Send to

Choose Destination
See comment in PubMed Commons below
J Neurophysiol. 1990 Mar;63(3):559-69.

Responses of nociceptive SI neurons in monkeys and pain sensation in humans elicited by noxious thermal stimulation: effect of interstimulus interval.

Author information

Neurobiology and Anesthesiology Branch, National Institute of Dental Research, National Institutes of Health, Bethesda, Maryland 20892.


1. Twenty-six nociceptive neurons in the primary somatosensory cortex (SI) of anesthetized monkeys were responsive to noxious thermal stimulation applied to the face. Thermode temperature increased from a base line of 38 degrees C to temperatures ranging from 44 to 49 degrees C (T1). After a period of 5 s, the temperature increased an additional 1 degree C (T2). The neuronal responses to noxious thermal stimuli were compared when the interstimulus interval (ISI) was 30 or 180 s. 2. A linear regression analysis was applied to the stimulus-response functions of neuronal responses to T1 stimuli obtained at ISIs of 180 s. Based on the slopes and linear regression coefficients of these stimulus-response functions, two populations of nociceptive neurons were identified. The neuronal responses of one population of nociceptive SI neurons (WDR1) to T1 stimuli were characterized by steep slopes and high regression coefficients, whereas the other population (WDR2) had flatter slopes and lower regression coefficients. WDR1 neurons responded with monotonic increases in neuronal activity as the stimulus intensity increased. However, the peak frequency of WDR2 neurons often reached a plateau below 47 degrees C. Both WDR1 and WDR2 neurons had receptive fields that encompassed one or two divisions of the trigeminal nerve. 3. The T1 neuronal responses of WDR1 neurons were significantly suppressed when thermal stimuli were delivered with ISIs of 30 s. The T1 neuronal responses of WDR2 and the T2 responses of both WDR1 and WDR2 neurons were not significantly different when ISIs of 30 and 180 s were used. The T1 thresholds of WDR1 and WDR2 neurons were significantly higher when stimuli were delivered with ISIs of 30 s compared with ISIs of 180 s. 4. Most nociceptive SI neurons were located in layers III and IV of area 1-2. In a number of instances, multiple nociceptive neurons were found in the same microelectrode penetration. 5. The humans' intensity of pain sensation paralleled the neuronal responses of nociceptive SI neurons. With the use of a similar paradigm as in the monkey experiments, increases in T1 and T2 temperatures resulted in monotonic increases in pain ratings and change in pain sensation, respectively. However, the intensity of pain sensation to T1 temperatures was suppressed by ISIs of 30 s. Neither ISI produced statistically significant changes in the intensity of pain sensation to T2 stimuli. 6. These data demonstrate that manipulations that alter the intensity of pain sensation also produce concomitant changes in the responsiveness of nociceptive SI neurons.(ABSTRACT TRUNCATED AT 400 WORDS)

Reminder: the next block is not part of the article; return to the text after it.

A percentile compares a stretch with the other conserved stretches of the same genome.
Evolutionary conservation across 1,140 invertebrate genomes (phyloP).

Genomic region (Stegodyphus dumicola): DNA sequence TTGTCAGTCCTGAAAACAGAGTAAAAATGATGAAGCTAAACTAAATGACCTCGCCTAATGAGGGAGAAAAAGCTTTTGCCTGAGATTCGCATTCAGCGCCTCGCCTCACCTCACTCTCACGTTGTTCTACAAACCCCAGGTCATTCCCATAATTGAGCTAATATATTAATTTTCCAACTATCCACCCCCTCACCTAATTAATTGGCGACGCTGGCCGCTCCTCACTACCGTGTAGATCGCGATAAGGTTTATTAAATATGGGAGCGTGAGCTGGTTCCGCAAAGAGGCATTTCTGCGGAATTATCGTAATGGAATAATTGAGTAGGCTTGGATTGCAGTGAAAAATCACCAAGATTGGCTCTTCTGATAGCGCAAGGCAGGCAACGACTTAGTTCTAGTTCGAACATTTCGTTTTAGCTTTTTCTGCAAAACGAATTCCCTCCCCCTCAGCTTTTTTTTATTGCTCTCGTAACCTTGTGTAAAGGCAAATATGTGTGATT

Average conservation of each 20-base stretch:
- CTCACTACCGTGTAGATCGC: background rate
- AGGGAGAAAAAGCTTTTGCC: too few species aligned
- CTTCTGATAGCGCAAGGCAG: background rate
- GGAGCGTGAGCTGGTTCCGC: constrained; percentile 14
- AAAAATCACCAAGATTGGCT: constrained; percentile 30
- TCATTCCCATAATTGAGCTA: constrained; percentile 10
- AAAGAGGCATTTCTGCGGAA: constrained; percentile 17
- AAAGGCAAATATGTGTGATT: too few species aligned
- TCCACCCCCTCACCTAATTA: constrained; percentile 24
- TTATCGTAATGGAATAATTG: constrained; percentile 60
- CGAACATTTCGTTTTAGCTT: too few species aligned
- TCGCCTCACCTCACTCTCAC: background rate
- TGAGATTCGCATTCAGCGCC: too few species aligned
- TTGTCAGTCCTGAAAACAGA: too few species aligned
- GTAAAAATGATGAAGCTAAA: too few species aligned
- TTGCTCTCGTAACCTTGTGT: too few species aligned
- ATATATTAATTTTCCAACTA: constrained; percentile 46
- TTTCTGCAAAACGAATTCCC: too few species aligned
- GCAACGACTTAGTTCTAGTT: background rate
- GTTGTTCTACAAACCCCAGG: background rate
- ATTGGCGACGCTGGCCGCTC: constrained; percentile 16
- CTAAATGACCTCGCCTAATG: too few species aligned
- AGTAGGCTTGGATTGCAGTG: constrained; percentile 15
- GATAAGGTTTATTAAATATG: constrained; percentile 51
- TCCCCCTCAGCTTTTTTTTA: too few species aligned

[Indexed for MEDLINE]
PubMed Commons home

PubMed Commons

How to join PubMed Commons

    Supplemental Content

    Full text links

    Icon for HighWire
    Loading ...
    Support Center